• Put up posters and balloons at each end of the street and busy intersections nearby on the morning of the sale..

On the day – [sellers]

  • Make sure all items are clean and well displayed.
  • Hang clothes where possible.
  • Group items together: electrical, books, clothes, tools etc.
  • A couple of balloons on the front fence or gate helps direct people to your sale.

Early Birds – [buyers]

  • Expect early buyers.  They are often professionals that know exactly what they are looking for.  Don’t be surprised when some knock on your door before you are ready, but stand your ground and do not get flustered which is quite often their aim.  Be sound and resolute of your selling price as professionals know what items are worth and will attempt to make you drop your price.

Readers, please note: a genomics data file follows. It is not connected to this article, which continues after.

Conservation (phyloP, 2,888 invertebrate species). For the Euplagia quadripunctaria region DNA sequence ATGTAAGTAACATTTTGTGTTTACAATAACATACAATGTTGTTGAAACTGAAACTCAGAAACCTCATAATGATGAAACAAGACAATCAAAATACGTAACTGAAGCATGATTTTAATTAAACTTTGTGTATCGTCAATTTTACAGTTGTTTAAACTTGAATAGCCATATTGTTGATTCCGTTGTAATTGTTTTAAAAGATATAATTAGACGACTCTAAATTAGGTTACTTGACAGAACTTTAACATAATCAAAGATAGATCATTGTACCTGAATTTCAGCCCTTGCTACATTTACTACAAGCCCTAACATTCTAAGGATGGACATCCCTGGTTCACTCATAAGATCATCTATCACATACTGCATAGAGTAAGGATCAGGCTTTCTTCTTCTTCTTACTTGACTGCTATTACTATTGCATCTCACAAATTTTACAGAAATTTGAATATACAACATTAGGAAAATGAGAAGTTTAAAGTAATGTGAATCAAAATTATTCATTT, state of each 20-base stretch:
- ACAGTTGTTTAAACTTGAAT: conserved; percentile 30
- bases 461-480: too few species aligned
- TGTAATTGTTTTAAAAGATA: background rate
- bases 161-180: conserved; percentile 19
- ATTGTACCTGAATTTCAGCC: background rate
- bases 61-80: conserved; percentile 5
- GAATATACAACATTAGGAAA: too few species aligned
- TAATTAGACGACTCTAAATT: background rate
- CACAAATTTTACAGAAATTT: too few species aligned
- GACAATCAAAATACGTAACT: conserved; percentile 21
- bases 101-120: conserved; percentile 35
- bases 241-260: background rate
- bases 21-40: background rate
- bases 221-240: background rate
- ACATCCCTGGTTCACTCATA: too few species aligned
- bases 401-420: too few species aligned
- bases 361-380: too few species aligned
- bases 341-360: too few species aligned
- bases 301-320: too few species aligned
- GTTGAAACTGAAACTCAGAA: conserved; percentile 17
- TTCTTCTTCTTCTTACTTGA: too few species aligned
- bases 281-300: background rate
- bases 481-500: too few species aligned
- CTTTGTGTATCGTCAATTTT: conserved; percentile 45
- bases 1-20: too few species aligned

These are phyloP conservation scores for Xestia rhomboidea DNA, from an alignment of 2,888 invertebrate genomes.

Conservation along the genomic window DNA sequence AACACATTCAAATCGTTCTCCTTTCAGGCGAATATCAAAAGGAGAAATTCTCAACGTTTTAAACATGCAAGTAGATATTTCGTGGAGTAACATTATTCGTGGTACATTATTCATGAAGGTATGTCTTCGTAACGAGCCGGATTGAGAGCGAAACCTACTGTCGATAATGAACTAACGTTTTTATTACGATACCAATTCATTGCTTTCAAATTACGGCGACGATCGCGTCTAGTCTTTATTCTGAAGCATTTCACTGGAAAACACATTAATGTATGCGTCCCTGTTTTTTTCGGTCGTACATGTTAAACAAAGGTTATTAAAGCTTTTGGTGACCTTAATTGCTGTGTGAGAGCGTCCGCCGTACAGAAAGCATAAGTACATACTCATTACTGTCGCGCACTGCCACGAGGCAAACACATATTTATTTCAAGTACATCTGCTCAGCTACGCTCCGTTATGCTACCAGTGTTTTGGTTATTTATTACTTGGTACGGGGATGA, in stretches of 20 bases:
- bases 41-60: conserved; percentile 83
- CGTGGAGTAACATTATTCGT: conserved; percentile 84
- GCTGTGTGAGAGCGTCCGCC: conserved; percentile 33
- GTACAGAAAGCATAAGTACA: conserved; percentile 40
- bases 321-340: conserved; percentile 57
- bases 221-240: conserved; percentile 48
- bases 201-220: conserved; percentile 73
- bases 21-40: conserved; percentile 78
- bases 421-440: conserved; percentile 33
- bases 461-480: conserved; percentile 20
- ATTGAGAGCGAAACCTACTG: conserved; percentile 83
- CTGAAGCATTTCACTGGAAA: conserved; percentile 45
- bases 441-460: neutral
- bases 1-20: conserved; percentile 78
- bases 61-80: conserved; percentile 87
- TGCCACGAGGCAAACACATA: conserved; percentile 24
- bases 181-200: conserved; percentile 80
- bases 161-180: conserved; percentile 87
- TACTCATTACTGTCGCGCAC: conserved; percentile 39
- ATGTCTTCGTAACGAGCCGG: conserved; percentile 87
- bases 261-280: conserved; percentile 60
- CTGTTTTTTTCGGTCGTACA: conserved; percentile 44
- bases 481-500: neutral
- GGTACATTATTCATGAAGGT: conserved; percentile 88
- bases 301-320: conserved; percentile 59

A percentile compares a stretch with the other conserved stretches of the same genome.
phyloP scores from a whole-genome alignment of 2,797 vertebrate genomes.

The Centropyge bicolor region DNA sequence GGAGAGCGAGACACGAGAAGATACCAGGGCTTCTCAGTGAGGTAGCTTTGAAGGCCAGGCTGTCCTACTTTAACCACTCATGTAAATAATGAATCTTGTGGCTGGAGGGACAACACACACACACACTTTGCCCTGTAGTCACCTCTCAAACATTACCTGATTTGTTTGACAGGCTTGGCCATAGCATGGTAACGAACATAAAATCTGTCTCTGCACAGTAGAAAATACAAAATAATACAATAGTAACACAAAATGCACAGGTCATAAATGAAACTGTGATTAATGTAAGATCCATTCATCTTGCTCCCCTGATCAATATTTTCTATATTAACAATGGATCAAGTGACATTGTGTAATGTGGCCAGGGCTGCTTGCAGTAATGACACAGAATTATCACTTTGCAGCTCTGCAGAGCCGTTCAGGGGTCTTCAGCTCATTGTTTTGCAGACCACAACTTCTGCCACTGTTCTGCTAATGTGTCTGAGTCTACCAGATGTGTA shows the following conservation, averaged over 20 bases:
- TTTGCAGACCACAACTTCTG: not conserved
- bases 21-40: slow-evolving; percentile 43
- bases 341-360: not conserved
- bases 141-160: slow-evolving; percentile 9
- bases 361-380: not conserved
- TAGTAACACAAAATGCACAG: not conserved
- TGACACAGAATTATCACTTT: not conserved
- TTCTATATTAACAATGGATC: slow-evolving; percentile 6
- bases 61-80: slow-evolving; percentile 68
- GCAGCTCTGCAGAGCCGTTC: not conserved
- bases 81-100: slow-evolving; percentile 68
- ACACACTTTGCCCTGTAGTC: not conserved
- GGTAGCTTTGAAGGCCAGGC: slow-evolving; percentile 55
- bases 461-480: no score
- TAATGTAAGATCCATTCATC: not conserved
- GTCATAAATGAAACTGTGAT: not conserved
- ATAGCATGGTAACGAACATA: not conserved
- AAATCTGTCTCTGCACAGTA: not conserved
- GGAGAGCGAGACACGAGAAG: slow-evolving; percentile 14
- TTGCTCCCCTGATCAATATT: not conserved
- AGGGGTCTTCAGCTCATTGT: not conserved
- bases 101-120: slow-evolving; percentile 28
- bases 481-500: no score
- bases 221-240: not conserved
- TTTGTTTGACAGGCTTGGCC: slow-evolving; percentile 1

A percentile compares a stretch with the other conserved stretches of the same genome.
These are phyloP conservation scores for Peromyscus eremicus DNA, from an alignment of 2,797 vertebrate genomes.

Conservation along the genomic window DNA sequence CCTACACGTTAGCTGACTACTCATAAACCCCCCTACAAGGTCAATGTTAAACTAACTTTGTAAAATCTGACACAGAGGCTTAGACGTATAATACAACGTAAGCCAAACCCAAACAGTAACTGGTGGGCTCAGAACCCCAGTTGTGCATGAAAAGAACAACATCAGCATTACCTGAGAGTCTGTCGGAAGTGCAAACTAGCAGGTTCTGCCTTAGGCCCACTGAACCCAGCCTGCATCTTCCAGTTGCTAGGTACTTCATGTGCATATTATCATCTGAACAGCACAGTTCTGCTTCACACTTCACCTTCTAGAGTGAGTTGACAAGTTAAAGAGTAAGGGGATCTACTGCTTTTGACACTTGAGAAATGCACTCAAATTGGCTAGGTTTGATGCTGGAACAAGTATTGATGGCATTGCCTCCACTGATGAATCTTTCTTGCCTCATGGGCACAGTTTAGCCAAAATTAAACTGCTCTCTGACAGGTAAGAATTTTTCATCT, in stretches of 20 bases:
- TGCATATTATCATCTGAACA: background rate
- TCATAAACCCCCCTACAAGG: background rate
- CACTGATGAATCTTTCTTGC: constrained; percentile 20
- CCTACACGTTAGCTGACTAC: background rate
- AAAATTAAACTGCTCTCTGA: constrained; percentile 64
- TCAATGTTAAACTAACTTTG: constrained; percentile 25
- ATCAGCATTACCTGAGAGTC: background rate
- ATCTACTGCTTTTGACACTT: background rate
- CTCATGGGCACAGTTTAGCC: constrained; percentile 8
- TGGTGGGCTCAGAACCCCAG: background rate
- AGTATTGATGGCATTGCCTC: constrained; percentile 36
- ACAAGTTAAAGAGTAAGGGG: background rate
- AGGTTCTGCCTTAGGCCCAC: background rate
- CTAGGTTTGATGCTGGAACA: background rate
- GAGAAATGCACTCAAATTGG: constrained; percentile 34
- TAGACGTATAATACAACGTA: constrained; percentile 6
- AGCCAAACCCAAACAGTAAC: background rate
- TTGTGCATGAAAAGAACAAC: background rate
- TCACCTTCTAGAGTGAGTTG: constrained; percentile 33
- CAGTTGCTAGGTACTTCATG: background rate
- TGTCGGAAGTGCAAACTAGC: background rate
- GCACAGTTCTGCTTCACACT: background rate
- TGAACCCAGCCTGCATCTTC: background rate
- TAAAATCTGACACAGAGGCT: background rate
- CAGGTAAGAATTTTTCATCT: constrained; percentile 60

Top Tips

  • Make sure you have enough change [coins and notes].
  • Make arrangements for pets during the sale.
  • Keep your house locked and the keys with you.
  • Keep rearranging goods throughout the sale.
  • Be a friendly seller but let buyers have their own space.
  • Put on your alarm clock the night before.

Pricing – [sellers]

Remember to be practical when pricing items. Forget the original cost and evaluate what the item is worth today. Do your homework before pricing valuable items.  eBay is always a good place to find like-for-like items and give you a good indication of what your item is worth.

Be ready to negotiate.

 QUESTIONS AND ANSWERS

G.S.T implications?

G.S.T stands for Goods and services tax. GST is a broad-based tax of 10% on most goods, services and other items sold or consumed in Australia.